Addressing Unconscious Bias (Pt 1): What is It and Why Does It Matter?
This year’s campaign theme for International Women’s Day was #BreaktheBias. The hashtag that spread virally across the web through the solidarity of organizations and their leaders, committed to breaking the bias against women, demonstrates the growing calls to address bias as a key barrier to DEI (Diversity, Equity, and Inclusion) today.
While companies spend millions of dollars on anti-bias training each year (HBR 2019), conscious and unconscious biases have the potential to creep up and affect organizations’ hiring practices, policies, employee retention, cultures, and their impact on broader society and economy. Bias affects us all, and identifying and mitigating our biases is a challenging task. However, as more and more research shows, it is also a necessary and doable undertaking.
In this first post of a two-part series, we will: 1) define what unconscious bias is, 2) discuss why unconscious bias matters, and 3) share some examples of how it can show up in the workplace. Next week’s Part Two will then explore ways to move beyond bias and 5 ways to take meaningful DEI action.
Let’s Begin: What is (Unconscious) Bias?
Bias in general refers to attitudes or beliefs about a concept (e.g., person, place, thing, or idea) that govern how we perceive, interact with, or behave toward that concept. While we may be conscious of some of our biases, we, as humans, also make countless decisions throughout the day without being aware of our unconscious biases that influence our judgment. When we “follow our gut” or make a decision based on our comfort or familiarity, especially in situations where we have to make the decisions quickly, unconscious biases are always at play.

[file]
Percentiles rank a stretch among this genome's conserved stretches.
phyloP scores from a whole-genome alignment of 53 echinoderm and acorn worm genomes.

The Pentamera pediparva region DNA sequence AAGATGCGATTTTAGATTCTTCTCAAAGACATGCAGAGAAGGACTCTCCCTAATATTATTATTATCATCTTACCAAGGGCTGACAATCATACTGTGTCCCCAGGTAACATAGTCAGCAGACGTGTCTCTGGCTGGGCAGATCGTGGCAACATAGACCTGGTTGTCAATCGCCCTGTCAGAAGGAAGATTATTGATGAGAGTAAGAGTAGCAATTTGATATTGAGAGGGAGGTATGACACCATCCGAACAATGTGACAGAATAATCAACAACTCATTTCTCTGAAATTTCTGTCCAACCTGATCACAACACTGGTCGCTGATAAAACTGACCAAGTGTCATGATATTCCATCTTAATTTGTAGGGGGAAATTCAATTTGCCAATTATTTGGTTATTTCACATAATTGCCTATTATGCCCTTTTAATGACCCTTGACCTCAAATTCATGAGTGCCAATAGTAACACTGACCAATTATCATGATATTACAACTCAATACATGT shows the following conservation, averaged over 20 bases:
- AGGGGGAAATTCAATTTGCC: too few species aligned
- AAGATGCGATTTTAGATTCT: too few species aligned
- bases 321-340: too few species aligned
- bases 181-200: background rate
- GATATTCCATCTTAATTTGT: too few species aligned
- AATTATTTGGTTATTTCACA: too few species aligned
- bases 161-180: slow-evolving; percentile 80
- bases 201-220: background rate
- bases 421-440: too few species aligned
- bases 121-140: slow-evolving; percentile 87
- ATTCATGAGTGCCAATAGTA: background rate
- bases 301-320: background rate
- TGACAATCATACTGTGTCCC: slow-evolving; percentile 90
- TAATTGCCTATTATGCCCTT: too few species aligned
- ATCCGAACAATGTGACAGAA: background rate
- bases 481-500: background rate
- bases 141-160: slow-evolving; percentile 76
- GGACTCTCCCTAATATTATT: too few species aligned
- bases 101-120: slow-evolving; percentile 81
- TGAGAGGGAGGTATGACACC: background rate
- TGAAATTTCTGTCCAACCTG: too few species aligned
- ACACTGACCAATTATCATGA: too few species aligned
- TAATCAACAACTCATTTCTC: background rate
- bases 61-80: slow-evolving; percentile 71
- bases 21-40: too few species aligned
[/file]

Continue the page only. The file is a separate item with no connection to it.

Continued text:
According to a recent study, unconscious bias can have nothing to do with conscious intentions–because the thoughts and actions are not known to the conscious mind–and these biases are built over time through our societal environments and personal experiences.
Tests of implicit (or unconscious) bias, like the Harvard Implicit Association Test, show that people of all backgrounds reveal unconscious preferences on the basis of gender, race, sexual orientation, or other identity aspects.
So If We Are All Affected by Unconscious Bias, Why Does It Matter?
Unconscious bias matters because it can shape unequal treatments in the workplace, potentially causing harm to our employees and colleagues.
Here Are Some Examples of How Unconscious Bias Can Cause Harm in the Workplace.
Biases can lead to generalizations that determine a candidate’s ability to qualify for a job not based on their skills but on their age, gender, the origin of their name, or nationality. In 2018, researchers at Ryerson University and the University of Toronto found that Canadian job-seekers with Asian names are 20 to 40 percent less likely to receive a call back because of their name.
Unconscious bias can also influence promotion decisions, which can lead to the lack of diversity in senior levels of the organization. In more severe cases, a culture of strong, unchecked preferential bias can lead to workplace bullying, harassment, and/or discrimination, jeopardizing employees’ wellbeing and putting the business at high risks of reputational and financial damage.
This is why unconscious bias matters. As leaders, our ability to recognize and mitigate the effects of our unconscious biases can help us build more safe, inclusive, and thriving organizations, creating a more equitable society for future generations.
Next week, we will explore 5 ways to move beyond bias and toward meaningful DEI action. In the meantime, learn more about The Humphrey Group’s learning experiences about DEI here.
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